Customer Experience (CX) Vs. Demand Experience (DX): Why CX Is an Outdated Prologue for Optimizing Go-to-Market (GTM) Execution

Often in business the greatest challenge lies in problem definition — i.e., defining the problem you need to solve, instead of just attacking immediate problems. We see this challenge in the approach many organizations take to optimizing their go-to-market (GTM) programs. Executives — who have a fiduciary responsibility not only to optimize their budgets, but also to dig into the root cause of performance challenges — miss the mark by attempting to optimize commercial execution through the lens of Customer Experience (CX).

Are you optimizing CX when your real focus should be on Demand Experience (DX)?

Optimizing GTM execution is one of those areas where what you ‘need’ to be doing (i.e., the problem you need to be solving), and how many organizations tackle the problem are at odds. All too often, this leads to organizations engaging in random acts of sales and marketing — in an attempt to shore up tactical gaps and with an insufficient perspective on customer critical path — instead of building sustainable go-to-market programs. When organizations tackle GTM optimization through the CX lens, they fail to garner — and act upon — the customer-journey insights critical to optimizing the underlying, connected execution that makes or breaks GTM efforts.

Therein lies the issue of CX vs. DX.

What is CX?

Customer Experience (CX) defines the quality of a customer’s interaction with a given product or service, as well as the adjacent service and support around this product or service. Positive CX is a substantive element that builds things like Brand Equity and user adoption, and it is a direct dependency on customer retention. And of course, CX is a requisite for customer growth and for customer advocacy.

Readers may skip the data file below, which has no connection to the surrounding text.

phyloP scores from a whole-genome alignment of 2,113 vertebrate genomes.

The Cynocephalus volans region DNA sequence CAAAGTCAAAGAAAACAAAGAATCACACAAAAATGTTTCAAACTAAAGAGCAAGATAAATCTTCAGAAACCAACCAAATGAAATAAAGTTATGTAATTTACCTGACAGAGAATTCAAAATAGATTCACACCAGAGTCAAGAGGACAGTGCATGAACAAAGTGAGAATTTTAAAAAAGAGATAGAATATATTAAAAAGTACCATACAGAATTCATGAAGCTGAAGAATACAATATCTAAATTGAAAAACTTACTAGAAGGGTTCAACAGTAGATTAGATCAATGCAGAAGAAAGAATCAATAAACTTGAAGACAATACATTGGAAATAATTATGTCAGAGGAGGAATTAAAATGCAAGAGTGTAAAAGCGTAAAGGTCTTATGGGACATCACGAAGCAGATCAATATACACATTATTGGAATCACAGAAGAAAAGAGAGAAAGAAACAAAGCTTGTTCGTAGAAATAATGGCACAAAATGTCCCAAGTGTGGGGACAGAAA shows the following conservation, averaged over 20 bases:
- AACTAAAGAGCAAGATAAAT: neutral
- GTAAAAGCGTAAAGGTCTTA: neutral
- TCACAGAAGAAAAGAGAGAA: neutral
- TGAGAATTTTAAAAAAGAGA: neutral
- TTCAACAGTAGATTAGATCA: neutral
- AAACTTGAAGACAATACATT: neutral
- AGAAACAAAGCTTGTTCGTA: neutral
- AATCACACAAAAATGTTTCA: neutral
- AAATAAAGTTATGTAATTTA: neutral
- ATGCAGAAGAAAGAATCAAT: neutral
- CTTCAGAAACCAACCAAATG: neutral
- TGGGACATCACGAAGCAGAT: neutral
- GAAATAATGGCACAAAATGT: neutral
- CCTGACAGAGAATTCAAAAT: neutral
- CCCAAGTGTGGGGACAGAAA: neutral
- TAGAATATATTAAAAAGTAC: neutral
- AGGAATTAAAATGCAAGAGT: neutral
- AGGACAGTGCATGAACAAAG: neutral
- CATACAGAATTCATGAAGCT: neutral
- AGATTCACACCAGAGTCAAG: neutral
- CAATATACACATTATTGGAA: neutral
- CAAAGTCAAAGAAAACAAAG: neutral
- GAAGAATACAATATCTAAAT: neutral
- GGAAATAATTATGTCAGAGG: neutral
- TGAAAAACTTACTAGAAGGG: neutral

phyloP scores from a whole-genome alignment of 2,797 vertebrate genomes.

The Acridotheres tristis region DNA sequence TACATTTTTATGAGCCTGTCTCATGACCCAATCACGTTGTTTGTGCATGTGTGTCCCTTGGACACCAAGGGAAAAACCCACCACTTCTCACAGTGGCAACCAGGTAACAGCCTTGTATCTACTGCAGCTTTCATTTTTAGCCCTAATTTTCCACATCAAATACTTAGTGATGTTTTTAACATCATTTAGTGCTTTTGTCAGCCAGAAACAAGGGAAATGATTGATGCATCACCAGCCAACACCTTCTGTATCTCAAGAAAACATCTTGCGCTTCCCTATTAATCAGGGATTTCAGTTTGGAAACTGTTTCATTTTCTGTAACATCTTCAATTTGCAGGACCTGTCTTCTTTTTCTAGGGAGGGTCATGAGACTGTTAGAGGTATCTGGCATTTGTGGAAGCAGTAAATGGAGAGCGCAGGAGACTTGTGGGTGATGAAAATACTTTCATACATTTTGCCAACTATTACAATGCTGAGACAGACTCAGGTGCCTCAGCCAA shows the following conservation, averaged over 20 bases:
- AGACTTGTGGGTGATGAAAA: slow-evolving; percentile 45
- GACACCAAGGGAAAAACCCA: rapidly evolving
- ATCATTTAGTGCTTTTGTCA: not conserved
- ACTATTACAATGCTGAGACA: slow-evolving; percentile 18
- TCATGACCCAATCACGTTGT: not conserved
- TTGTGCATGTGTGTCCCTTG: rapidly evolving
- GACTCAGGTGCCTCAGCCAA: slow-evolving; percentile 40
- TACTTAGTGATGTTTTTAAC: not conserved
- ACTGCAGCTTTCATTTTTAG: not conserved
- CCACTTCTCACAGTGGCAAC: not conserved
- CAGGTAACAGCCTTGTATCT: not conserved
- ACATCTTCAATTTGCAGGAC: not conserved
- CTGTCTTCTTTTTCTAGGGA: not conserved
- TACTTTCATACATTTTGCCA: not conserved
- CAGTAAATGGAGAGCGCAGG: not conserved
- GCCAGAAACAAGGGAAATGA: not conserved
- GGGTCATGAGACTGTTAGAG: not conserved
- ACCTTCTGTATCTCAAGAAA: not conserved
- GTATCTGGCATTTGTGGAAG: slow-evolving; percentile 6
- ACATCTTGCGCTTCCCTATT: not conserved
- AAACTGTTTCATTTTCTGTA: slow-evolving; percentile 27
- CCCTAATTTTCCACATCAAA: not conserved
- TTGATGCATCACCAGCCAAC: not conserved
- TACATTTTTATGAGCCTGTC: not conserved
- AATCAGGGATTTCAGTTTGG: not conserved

Organizations spend considerable time and energy measuring and optimizing CX — especially through lenses such as Net Promoter Score (NPS) and other voice of the customer (VoC) initiatives. And many organizations with sophisticated approaches to CX leverage thoughtful persona and customer story work to fully visualize opportunities and challenges related to CX. And this is all worthwhile… to optimize the customer’s experience with your product or service.

What is DX?

The issue — the gap — when it comes to optimizing GTM execution is that CX is not DX. And DX is the lens critical to optimizing GTM execution.

Demand Experience (DX), which often is not well understood, measures the GTM experience of prospects and customers. It defines their customer journey through the lens of the information requests, the stakeholder and engagement channel interactions and the buying phases. Pre-sale DX progresses through Engagement, Nurturing and Conversion of prospects; post-sale DX progresses through Success, Development and Growth of customers.

DX is the sum of ALL of the points of interaction between a company’s marketing, sales and customer success organizations and the resultant impact on initial sale and longer-term growth of a customer’s account. It defines the critical path of a customer’s commercial lifecycle, and as we optimize this critical path, lift to DX should drive growth through lift to pipeline and lift to customer lifetime value (CLV).